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What you need to know for 07/21/2017

Editorial: Full cancer study for Hoosick Falls

Editorial: Full cancer study for Hoosick Falls

Study provides incomplete picture of impact on residents' health
Editorial: Full cancer study for Hoosick Falls
A “No Dumping” sign near water wells in Hoosick Falls, N.Y., Feb. 23, 2016.
Photographer: Nathaniel Brooks/The New York Times
Haven’t residents of Hoosick Falls had their chains yanked enough by the PFOA contamination in their community? 
 
Now it turns out that the state is messing with them again when it comes to a new cancer study related to the contamination.
 
The study was commissioned by the state Health Department and was designed to determine whether residents who drank water contaminated with the chemical were at an increased risk of contracting cancer.
 
The study found no elevated incidences of cancer among village residents.
 
The problem with the way the study was conducted is that it provides an incomplete, and therefore potentially inaccurate, picture of the effects of this chemical on residents.
 
PFOA is a chemical used in the manufacture of non-stick, heat-resistant coating for items like frying pans.
 
It was allegedly leaked into the water supply from a plant in Hoosick Falls operated by Saint-Gobain Performance Plastics and previously by other companies.
 
Studies have linked exposure to the chemical to an increased risk of cancer and other health problems. But the actual impact it has had on local residents will unlikely be determined by this particular study.
 
For starters, the study only looked at data from the state’s cancer registry of residents living within the village of Hoosick Falls. 
 
It did not consider residents living in the surrounding town of Hoosick Falls, where more than 100 wells were found to be contaminated with PFOA. In limiting the study to the village, critics of the report said, it also excluded about 100 residents living in the town who get their water from the village’s municipal  supply.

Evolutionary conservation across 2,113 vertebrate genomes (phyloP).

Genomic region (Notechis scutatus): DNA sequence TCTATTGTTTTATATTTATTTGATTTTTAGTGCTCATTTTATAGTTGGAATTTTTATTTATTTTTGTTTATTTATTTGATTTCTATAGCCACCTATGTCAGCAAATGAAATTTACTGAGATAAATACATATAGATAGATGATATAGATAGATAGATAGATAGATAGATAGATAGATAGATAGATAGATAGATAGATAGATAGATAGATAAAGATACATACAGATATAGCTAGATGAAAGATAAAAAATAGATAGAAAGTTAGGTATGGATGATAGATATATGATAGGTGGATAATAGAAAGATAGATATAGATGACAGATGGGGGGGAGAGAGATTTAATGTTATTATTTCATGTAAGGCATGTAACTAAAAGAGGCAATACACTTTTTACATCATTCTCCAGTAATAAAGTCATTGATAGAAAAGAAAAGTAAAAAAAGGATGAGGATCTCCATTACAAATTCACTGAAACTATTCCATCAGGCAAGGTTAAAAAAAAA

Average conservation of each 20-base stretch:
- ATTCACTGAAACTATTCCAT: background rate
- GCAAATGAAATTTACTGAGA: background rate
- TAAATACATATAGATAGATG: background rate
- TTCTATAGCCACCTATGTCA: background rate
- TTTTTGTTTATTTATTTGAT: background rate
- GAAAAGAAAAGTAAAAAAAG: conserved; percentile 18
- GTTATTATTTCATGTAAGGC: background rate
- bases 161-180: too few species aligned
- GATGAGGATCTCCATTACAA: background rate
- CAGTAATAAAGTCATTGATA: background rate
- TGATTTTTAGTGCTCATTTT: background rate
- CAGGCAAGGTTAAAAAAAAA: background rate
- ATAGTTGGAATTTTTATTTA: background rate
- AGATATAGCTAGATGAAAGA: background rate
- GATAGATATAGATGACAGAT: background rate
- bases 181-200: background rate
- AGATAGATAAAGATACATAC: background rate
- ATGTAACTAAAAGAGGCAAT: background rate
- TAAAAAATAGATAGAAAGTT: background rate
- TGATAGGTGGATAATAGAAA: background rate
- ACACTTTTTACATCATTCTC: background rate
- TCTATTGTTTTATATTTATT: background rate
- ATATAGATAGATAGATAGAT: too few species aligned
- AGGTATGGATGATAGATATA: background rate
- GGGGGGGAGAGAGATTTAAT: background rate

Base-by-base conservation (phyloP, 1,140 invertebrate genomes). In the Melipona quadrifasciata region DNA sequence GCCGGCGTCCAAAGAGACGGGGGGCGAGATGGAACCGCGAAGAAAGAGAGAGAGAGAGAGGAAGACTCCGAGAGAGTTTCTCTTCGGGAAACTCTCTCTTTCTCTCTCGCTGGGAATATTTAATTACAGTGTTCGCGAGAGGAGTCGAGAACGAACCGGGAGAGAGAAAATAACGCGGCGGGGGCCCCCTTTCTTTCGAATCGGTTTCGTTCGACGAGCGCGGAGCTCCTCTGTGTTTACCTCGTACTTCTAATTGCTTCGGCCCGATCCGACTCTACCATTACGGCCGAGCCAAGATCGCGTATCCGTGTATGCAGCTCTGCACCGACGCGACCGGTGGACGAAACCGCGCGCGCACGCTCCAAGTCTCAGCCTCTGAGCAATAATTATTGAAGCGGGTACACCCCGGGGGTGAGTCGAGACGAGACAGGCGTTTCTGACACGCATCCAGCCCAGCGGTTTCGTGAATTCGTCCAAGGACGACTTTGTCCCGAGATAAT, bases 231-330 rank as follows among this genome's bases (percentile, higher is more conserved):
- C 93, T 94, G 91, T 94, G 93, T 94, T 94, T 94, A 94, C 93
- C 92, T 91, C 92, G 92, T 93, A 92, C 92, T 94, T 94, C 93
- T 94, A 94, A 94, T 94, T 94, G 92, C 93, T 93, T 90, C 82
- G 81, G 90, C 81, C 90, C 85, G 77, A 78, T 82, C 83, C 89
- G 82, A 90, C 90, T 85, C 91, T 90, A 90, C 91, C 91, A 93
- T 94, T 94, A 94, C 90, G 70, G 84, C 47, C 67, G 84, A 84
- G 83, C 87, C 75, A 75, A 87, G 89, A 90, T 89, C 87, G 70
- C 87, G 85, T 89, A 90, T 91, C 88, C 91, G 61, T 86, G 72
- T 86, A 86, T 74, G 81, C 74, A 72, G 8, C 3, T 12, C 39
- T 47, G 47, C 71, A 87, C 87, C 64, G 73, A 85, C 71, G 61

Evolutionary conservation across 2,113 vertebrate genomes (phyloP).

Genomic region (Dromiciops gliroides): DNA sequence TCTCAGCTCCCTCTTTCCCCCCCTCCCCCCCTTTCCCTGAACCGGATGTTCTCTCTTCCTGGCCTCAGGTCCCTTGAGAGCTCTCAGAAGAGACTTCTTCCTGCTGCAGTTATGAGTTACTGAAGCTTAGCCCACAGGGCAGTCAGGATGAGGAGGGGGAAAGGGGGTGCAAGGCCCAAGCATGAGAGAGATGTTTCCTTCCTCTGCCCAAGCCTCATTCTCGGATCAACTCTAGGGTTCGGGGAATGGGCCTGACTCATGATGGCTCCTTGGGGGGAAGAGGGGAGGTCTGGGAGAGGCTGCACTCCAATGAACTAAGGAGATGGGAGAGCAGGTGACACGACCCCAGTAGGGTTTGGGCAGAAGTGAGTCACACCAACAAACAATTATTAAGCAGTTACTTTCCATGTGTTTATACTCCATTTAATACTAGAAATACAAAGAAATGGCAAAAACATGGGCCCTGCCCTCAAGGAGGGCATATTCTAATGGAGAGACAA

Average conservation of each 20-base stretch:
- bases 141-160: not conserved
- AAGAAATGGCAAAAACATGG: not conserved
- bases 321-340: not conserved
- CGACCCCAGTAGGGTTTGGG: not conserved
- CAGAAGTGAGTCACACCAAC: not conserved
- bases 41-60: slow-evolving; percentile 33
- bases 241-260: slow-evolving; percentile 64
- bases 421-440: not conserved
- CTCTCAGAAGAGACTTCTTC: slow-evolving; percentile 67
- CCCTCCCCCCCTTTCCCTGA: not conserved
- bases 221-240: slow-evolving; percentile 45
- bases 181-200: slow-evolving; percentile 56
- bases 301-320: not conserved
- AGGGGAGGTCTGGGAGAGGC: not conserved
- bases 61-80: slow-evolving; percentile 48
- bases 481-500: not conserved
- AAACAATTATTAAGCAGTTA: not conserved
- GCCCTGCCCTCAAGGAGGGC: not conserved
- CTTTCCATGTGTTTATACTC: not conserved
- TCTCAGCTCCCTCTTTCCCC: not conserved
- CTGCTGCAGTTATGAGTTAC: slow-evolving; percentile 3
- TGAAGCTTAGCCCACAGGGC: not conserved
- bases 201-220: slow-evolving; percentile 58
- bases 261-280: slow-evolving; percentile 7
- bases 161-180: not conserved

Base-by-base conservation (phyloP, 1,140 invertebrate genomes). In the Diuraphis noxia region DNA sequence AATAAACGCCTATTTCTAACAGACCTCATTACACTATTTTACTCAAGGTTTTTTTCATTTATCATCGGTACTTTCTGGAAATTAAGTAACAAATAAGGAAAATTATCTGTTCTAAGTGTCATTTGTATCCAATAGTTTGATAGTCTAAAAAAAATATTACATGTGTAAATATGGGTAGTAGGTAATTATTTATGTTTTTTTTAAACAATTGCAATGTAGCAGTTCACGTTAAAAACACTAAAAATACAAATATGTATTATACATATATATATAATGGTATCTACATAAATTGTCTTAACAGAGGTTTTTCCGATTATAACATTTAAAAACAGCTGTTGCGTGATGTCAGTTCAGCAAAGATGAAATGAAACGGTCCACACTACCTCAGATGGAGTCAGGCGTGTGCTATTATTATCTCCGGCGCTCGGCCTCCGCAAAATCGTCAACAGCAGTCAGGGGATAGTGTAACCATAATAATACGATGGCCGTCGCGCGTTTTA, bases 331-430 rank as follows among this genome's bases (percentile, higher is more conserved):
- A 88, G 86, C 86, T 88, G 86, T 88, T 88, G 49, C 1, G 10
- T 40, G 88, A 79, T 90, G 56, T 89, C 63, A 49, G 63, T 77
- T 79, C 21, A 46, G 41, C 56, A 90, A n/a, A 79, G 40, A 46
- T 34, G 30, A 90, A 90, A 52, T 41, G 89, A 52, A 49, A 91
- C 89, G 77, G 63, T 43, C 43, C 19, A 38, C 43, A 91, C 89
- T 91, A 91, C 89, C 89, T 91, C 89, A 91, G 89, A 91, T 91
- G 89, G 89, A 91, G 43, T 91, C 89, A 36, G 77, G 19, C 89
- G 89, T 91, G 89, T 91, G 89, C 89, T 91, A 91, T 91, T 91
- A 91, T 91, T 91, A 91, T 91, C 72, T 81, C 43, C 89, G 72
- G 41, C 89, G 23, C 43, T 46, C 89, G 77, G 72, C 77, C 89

It didn’t include information on people who’d lived within the contamination area but who had since moved outside the village, including to the town and to other states.
 
And the study also only went back to 1995, about 22 years. Some say the contamination, however, goes back about 40 years, which means an entire generation of citizens who potentially may have been affected isn’t included in the study.
 
In addition to excluding a large potential group of victims, the study also failed to identify the identities of those who conducted the research and those who provided peer review of the conclusions. This inexplicable lack of transparency makes it more difficult for citizens to evaluate the qualifications of those who did the study and to thoroughly critique their work and direct questions to them about it.
 
State officials need to do right by the residents of Hoosick Falls, especially after having dragged their feet for so long in alerting residents to a problem and reacting so slowly to the discovery of contamination. 
Investing in a complete cancer study is the least they can do.
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